We’re so excited to show you these white oak hardwood floors because having multiple floor types in the same room can be really frustrating. With so many different floor types, we’re constantly tripping on all of the different levels and textures. And quite frankly it’s just plain ugly.
If you’ve been following along here for a while, you’ve probably seen the series we did on removing the floors. The main floor of our house had vinyl, hardwood and carpet that we had to remove and while some of it was easy (carpets) it was actually a ton of work! For the most part, Kristen did the demo herself which saved us thousands. The saved cash went right back into the house and is helping pay for the installation of the floors because we are not going to take on such a big, back breaking project ourselves.
After much debating and color testing we decided on White Oak Toledo from Floor & Decor. We really wanted something light, but also full of knots and texture so it could stand anything we threw at it. The White Oak will hide scratches that we’ll inevitably make and temporarily cover up dirt and debris. This sounds a little gross, but it’s important to consider. While super dark floors can really pop in a home, they also show every bit of dust on the ground.
For the molding, we chose 9/16” x 5-1/4” White Base molding from Lumber Liquidators. It’s a pretty high base molding, but we really love the crisp look of it. Unfortunately, due to the quantity that we needed and the scarcity of materials available these days, we had to go to two different stores an hour apart to pick it up what we needed. We didn’t have time to have them ship everything to one store… so next time we’ll plan ahead a bit more.
Now, on to reveal day!
Here’s what it looked like before they started working. At this stage, all of the floors had been removed and we were down to the plywood subfloor throughout the entire house.
One side effect of removing walls and cabinets in an older home is the general wear and tear on the existing subfloor. In the “high traffic” areas such as hallways, kitchen, and doorways there are low points in the floor. This ultimately means our floors are completely unleveled. This meant we had three options:
- Remove all of the subfloor and replace it with new plywood. Cost: $$$$
- Put a new layer of plywood on top of the existing subfloor (which would raise the floor a bit) Cost: $$$
- Do nothing and live with the unleveled floors and the understanding that we may need new floors in 20 year. Cost: Free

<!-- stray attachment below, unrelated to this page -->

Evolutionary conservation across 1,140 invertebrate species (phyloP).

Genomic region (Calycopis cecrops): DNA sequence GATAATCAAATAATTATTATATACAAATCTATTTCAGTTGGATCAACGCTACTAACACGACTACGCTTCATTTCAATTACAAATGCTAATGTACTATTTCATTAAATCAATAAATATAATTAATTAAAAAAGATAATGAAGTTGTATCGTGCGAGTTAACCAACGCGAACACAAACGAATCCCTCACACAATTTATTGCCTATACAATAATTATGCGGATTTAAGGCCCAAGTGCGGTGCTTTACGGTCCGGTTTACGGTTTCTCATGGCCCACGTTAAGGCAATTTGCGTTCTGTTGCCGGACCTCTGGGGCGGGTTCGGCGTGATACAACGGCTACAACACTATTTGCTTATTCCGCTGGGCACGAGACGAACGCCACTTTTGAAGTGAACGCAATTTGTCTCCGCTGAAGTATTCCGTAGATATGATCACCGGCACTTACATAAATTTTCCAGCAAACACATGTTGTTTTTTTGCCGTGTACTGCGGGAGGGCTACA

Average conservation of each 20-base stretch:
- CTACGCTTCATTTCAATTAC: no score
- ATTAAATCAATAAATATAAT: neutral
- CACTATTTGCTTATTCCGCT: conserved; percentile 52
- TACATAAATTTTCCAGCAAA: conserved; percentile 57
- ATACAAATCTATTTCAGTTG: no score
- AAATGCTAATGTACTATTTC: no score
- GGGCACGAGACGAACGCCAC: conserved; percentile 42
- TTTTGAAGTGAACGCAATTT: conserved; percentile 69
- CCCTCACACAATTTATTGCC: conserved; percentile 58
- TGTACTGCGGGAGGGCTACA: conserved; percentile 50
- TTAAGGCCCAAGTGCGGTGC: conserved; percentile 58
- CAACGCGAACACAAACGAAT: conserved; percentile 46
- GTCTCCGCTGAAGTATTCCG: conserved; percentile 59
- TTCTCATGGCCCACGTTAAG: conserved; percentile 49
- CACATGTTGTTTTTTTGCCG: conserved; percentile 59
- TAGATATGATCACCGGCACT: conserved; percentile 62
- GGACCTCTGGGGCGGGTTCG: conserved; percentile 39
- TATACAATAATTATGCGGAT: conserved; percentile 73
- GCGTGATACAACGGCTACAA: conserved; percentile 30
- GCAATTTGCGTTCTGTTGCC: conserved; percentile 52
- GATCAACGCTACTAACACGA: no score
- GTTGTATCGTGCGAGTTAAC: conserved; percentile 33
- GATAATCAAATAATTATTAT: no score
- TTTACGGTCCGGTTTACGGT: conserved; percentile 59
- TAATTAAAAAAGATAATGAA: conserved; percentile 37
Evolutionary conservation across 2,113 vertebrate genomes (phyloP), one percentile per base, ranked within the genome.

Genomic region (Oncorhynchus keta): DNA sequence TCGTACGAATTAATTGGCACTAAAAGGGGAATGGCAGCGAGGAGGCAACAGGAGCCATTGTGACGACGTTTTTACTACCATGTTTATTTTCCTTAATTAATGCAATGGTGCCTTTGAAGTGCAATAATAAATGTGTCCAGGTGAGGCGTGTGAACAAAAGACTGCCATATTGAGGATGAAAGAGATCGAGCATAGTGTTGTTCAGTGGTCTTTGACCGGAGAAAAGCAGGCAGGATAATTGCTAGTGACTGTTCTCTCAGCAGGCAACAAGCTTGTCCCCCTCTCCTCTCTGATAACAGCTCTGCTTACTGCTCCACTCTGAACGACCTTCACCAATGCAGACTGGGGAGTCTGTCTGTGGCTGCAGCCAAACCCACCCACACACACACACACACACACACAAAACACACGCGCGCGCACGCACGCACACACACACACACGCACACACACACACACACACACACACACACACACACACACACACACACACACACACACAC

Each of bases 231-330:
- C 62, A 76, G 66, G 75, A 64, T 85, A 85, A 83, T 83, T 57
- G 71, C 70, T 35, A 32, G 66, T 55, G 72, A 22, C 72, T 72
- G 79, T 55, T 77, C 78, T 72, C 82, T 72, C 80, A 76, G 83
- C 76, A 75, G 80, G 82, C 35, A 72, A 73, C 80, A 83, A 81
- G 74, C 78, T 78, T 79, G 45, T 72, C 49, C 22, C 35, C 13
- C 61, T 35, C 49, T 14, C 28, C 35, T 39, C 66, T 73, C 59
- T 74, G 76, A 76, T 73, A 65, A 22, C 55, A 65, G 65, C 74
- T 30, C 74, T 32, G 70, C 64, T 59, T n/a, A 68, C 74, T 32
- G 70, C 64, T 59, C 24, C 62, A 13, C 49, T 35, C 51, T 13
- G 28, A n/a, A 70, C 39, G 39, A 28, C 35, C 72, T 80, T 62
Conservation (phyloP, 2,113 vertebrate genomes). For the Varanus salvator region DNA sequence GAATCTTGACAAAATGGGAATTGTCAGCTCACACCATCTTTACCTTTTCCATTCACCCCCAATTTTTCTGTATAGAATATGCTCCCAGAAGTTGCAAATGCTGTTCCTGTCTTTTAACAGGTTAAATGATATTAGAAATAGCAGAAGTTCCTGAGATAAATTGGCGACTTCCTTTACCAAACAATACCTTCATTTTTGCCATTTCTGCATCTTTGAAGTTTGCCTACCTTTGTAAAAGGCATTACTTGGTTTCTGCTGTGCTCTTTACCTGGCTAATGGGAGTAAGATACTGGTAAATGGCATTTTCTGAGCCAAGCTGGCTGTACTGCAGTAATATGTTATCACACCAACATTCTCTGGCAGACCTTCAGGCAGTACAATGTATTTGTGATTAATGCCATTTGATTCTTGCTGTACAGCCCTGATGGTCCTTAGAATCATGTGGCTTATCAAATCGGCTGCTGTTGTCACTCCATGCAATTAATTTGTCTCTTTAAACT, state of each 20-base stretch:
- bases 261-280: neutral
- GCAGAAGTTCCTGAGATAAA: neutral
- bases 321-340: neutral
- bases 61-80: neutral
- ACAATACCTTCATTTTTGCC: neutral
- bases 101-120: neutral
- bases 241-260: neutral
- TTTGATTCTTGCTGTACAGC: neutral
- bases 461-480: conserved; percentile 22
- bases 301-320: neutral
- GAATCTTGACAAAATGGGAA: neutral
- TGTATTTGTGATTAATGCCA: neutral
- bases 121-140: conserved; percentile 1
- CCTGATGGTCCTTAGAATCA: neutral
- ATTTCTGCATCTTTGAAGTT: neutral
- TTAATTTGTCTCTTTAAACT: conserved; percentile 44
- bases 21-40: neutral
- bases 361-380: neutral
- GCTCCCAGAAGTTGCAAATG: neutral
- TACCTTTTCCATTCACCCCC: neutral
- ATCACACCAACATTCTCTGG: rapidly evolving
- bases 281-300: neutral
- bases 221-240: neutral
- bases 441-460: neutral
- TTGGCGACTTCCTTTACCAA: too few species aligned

If you remember back in spring of 2021, a sheet of plywood was close to $90. This means to get enough to cover the whole first floor would have cost us about the same price as the hardwood floors themselves. For that reason we opted to do nothing and live with the unleveled floors that we really didn’t even notice.
Watching them work was actually pretty fun!
They started by walking around the house testing for squeaks, which we had a lot of. In the squeaky spots, they screwed down the plywood so it was better attached to the floor joists.
A squeaky floor can be caused by a few things:
After they fixed as many squeaks as they could, they laid down the underlayment paper and then started to line up the pieces making sure they’ll all fit properly and inspecting each piece to make sure they’re all in good condition. Having large sections pre-laid out made nailing the floors down pretty quick.
Before a single piece was nailed down, they had us review the laid-out pieces to make sure we approved them. Kristen did end up having them replace a bunch of pieces because either the color didn’t match well or had odd looking markings. They quickly caught on and didn’t use those types of pieces for the rest of the install.
Then they started installing the white oak hardwood floors!
One thing that was important during the install was how the flooring around the mantle was installed. We had the option between adding molding or in-laying the wood. We really liked the look of the inlay which is what it looked like before. So even though it took a little bit longer, we went with that option.
Each plank then got nailed by hand and the whole install took about 3 days including the new white molding around the house.
We were so excited to have the same floor everywhere! This was a major step for us and it’s the first time in a year that we can walk across the house without walking on four different floor heights and textures. We’re so happy with the results and it was worth the time picking out the perfect floor.
Now we just need to wait until our new couch gets here in September so we can finish out the design part.